This is where I felt it was really lacking. The first was almost a blank map with some cliffs, although I later realized the importance of not having trees it could still have been done better. In the second, the city design is good and especially the farmland region, but the outside is poor, especially in the region with Viruk's troops. The third is a mostly grassy map with lots of elevation and cliffs. There is not much attempt at terrain mixing or eyecandy in any of the maps. I give it a 3
Full instructions were provided and copious amounts of history too, but they were boring IMHO, except the history for the first scenario. Reading the story I didn't particularly feel interested in it, or what would happen later, therefore I give this 4.
This game provides a break from, in the author's words 'annoying cutscenes, meaningless eyecandy , unnecessary trigger tricks' and rather focuses more on tactics and gameplay. If you want to improve your imperial age playing skills, you can try this game. 3.8 is maybe too harsh but then I would not give a much higher rating to most ES campaigns,which this game resembles.
[Edited on 03/01/07 @ 03:17 AM]
Wanton Destruction is a three-scenario campaign that treads the fine line between fixed force and build and destroy styles. The author has designed it “ES-style”; that is, without any new-fangled tricks or over attention to putting lots of stuff on the map. Instead, he’s focused on the game-play elements. In my opinion, he’s done so rather well.
Computer games are—all things considered—generally designed to be played. Fadawah has deliberately avoided “long, un-skippable cut-scenes”, and I like his philosophy. However, simply making the game actually playable does not necessarily guarantee playability.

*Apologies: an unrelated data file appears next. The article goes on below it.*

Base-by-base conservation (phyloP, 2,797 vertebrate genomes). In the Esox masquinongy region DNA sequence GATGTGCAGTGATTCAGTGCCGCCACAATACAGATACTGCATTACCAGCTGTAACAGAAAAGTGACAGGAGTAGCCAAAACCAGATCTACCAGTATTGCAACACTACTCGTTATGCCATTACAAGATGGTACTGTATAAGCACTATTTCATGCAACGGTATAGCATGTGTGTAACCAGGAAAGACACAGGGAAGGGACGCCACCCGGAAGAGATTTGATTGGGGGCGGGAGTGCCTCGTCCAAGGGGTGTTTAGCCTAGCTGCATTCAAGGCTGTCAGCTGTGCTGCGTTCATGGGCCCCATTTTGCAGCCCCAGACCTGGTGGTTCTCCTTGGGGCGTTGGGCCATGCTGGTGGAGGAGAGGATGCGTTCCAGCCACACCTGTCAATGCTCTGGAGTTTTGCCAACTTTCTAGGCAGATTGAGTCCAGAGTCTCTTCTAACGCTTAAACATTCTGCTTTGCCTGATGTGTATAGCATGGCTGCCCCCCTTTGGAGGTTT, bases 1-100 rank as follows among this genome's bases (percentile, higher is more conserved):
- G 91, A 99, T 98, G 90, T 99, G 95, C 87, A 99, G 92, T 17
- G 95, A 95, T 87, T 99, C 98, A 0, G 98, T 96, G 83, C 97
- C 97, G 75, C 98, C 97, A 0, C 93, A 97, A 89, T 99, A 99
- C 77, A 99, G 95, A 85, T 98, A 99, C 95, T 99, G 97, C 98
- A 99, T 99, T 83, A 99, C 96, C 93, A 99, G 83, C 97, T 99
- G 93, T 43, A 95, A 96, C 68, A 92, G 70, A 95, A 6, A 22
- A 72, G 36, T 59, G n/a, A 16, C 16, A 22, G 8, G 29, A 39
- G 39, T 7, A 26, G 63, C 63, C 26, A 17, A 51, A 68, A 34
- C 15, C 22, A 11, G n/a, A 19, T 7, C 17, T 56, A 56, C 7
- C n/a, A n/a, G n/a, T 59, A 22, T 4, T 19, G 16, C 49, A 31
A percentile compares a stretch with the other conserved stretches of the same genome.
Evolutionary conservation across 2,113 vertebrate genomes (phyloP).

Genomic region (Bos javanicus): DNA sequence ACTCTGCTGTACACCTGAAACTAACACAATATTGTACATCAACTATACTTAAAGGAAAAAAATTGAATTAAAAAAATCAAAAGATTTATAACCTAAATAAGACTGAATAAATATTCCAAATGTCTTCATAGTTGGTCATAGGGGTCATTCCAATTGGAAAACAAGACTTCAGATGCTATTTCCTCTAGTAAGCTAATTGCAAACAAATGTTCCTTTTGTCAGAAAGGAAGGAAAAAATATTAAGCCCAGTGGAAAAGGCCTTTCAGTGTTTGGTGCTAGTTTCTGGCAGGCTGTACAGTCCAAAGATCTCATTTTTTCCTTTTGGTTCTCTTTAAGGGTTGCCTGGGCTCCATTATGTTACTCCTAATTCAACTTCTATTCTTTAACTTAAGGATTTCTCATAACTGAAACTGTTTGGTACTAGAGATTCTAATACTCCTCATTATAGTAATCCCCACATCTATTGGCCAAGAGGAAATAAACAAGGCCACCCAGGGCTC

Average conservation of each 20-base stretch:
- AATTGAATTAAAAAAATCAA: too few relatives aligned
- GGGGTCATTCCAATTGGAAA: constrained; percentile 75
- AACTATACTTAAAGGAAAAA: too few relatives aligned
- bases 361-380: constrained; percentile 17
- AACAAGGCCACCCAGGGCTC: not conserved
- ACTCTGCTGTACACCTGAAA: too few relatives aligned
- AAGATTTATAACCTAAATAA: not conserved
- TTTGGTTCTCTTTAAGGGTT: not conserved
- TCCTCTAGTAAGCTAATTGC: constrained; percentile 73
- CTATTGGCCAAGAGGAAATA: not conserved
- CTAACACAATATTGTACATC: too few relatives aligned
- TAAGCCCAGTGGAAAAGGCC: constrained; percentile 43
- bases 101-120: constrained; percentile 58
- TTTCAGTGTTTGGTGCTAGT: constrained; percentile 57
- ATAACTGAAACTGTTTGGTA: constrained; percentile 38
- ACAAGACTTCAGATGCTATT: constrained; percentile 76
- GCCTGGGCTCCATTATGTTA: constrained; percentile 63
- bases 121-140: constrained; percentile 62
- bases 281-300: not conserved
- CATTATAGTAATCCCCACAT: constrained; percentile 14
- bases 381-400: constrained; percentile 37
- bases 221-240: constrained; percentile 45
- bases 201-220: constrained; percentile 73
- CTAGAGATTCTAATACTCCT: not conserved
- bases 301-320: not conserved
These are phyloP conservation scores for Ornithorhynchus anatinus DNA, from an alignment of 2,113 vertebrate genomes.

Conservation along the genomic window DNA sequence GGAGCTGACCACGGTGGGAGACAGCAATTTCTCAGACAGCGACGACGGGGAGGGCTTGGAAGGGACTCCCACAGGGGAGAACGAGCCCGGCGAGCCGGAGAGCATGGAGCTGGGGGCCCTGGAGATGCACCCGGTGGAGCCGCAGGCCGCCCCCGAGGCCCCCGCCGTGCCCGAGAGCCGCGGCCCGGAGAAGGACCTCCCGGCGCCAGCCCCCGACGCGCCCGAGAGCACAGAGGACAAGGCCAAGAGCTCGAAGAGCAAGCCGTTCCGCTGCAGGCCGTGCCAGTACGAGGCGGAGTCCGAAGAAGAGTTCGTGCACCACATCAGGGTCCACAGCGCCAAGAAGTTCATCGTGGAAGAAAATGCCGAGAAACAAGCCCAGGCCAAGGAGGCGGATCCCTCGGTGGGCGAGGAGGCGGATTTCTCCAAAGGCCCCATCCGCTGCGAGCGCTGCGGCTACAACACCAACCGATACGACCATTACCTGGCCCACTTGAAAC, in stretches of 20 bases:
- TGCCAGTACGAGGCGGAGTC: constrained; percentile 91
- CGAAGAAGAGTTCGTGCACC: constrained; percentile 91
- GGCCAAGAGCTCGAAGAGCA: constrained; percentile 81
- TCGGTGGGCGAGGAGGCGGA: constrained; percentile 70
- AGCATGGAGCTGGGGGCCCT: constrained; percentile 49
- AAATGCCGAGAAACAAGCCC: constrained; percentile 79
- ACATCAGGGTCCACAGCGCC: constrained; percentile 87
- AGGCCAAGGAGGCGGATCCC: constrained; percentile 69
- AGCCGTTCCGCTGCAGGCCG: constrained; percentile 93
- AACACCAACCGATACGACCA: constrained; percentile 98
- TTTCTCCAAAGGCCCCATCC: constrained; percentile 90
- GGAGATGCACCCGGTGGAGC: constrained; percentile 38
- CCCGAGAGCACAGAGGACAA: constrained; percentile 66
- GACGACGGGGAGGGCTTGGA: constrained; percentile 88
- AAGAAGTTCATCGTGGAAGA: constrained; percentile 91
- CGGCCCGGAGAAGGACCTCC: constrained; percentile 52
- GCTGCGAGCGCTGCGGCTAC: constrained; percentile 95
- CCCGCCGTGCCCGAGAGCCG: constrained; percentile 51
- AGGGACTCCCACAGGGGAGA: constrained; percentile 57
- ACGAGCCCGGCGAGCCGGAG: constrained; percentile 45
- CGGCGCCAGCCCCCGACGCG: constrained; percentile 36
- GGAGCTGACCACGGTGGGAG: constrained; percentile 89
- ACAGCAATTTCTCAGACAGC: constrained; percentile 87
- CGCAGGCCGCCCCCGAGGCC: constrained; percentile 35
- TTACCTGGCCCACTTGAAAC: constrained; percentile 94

Luckily, Fadawah seems have mastered the art of balancing action with thoughtfulness, and puzzle-style game-play with pure hack-and-slash action. Although all three scenarios were different in style, I truly enjoyed them all. I didn’t notice the reported bugs.
Balance is somewhat of a subjective category. Fadawah warned the game would be hard, and I found this to be true. I generally played on moderate, but tried standard for level two. To be honest, I didn’t notice a difference between the two.
Having said that, the game was challenging in just the right way. Once a suitable strategy was developed, the game was fun, and beatable—though never a walk over.
This is just how I believe it should be.
Fadawah has been careful to avoid the “new” tricks which are common in many of the blockbuster campaigns released these days. According to the review guidelines, “Probably the biggest creativity factors are the starting position and the victory conditions.” I thought Wanton Destruction was a truly refreshing change from both standard B & Ds, and also from Role-Playing Type scenarios. Fadawah took some simple ideas, and gave them just enough spin to make them completely fresh, and completely fun. Full marks from me.
Admittedly, the map design is a weaker part of the campaign. However, the maps are certainly better than random-maps, primarily because of their strategic elements. Obviously, map design involves a lot more than simply looking good; the very layout of a map can (and will) effect the way a game can be played. Fadawah has spent the time making sure maps have the right amount of resources, in the right places. While not beautiful, it is cunning and very practical.
Each scenario includes an introduction, accompanied by a map showing the fictional land of Khelidar, where the campaign is fought. To be honest, I’m seldom particularly interested in the stories that accompany computer games, and this was no exception. When I first played the campaign, I quickly skimmed through the stories, finding that the in-game instructions were more than enough to get me through the game play. Looking more closely, I can see that Fadawah has put some effort into the story, which I’ve no doubt many players will appreciate.
The hints, however, are something I often found myself reading, and I was a touch disappointed with these. For the first 2 scenarios, they generally took the form of a “walkthrough” and a list of different strategies. I would really have appreciated *less* exacting hints; sometimes a nudge in the right direction is enough to get a player through. Perhaps the unused scout tab could have been used for explicit walkthroughs and the hints for simply hints?
This was a really enjoyable campaign. To be honest, I tend to be ultra-critical of the things I download, and it’s a rare event that a game draws me into the game-play the way the Wanton Destruction has. It comes highly recommended from me.
[Edited on 03/14/07 @ 03:06 PM]